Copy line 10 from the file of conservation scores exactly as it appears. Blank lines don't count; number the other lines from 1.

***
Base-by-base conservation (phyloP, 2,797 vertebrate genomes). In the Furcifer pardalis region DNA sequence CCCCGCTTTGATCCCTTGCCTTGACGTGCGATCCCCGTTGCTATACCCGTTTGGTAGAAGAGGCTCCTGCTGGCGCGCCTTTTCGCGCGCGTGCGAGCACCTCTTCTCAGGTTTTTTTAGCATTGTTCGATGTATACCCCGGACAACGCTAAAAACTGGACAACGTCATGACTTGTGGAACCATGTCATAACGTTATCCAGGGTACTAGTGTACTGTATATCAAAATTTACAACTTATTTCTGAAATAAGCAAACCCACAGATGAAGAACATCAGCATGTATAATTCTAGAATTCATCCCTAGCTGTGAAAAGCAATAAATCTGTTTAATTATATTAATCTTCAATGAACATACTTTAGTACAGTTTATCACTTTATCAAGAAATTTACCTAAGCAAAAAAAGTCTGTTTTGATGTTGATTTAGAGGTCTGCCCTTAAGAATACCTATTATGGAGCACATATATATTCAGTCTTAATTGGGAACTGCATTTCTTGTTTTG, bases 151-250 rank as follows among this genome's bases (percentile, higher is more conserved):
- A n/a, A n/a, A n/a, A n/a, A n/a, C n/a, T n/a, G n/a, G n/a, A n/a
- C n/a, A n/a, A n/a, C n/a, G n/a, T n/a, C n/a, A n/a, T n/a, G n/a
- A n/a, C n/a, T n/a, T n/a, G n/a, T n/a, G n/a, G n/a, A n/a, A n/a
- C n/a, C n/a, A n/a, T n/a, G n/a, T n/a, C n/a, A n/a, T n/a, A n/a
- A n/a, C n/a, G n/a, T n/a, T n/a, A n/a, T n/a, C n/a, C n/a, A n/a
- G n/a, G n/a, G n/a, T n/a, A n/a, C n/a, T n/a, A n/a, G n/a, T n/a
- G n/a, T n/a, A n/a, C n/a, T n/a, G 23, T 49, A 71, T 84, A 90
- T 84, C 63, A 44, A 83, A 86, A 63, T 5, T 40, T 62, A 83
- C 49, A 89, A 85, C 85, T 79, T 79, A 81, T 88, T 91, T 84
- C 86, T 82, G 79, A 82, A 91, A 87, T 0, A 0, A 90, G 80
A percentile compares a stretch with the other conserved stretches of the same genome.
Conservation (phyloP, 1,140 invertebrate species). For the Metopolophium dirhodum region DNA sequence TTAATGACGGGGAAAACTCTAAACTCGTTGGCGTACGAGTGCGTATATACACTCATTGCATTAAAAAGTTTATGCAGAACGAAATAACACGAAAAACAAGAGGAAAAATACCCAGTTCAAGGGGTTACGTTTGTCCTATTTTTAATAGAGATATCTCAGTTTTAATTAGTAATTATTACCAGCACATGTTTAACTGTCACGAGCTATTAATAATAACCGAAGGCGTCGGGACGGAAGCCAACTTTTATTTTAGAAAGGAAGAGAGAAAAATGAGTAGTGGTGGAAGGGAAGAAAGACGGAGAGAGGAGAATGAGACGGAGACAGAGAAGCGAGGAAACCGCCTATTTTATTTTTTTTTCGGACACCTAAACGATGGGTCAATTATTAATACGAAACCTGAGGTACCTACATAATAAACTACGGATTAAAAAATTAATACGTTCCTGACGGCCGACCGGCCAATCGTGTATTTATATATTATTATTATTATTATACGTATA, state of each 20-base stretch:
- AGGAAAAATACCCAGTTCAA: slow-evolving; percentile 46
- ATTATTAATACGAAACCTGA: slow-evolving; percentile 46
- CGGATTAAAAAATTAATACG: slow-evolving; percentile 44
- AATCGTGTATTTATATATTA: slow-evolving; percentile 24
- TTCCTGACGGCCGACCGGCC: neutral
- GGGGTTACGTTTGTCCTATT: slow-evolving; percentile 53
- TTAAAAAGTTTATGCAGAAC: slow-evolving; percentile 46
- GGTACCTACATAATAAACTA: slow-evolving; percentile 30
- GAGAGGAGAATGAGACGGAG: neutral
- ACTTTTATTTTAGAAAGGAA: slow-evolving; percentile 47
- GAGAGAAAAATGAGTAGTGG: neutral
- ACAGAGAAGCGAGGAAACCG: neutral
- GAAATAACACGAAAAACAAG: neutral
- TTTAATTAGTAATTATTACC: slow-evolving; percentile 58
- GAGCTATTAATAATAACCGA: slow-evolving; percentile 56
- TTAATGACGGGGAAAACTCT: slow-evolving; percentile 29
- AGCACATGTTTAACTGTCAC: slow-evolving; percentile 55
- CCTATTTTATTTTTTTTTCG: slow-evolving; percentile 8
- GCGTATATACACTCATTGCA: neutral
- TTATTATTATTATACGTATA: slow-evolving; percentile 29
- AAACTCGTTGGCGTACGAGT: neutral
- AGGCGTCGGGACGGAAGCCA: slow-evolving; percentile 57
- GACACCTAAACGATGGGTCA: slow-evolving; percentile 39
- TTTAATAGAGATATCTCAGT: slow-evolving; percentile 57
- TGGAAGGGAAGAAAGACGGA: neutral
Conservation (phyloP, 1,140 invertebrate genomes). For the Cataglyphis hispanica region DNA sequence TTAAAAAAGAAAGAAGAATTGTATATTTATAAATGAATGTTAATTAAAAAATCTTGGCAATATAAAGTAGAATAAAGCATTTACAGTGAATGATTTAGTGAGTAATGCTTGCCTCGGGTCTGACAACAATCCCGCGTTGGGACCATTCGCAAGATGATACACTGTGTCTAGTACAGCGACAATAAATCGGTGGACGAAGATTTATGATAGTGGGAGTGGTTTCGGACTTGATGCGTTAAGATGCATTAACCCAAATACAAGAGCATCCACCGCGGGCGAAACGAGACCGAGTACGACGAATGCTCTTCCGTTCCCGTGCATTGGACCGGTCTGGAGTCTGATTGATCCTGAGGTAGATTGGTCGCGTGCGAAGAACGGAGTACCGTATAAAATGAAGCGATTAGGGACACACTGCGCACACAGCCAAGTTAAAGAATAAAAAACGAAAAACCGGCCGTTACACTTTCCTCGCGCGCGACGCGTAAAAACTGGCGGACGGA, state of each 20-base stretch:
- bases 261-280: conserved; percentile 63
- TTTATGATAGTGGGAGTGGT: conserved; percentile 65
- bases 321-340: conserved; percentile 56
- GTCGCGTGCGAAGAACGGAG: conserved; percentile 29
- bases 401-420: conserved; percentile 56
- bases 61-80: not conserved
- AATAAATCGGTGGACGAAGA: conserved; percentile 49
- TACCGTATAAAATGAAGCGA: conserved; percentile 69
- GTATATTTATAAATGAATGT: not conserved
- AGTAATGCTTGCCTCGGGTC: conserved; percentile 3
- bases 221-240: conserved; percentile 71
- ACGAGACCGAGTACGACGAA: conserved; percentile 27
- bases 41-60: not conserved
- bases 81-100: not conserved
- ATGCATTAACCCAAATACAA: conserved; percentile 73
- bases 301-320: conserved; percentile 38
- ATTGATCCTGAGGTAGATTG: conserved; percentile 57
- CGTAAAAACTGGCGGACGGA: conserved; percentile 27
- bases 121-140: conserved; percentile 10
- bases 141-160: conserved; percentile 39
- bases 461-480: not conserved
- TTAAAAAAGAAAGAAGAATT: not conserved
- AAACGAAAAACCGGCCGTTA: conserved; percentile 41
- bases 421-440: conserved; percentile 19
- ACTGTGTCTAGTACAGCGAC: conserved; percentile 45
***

- C 49, A 89, A 85, C 85, T 79, T 79, A 81, T 88, T 91, T 84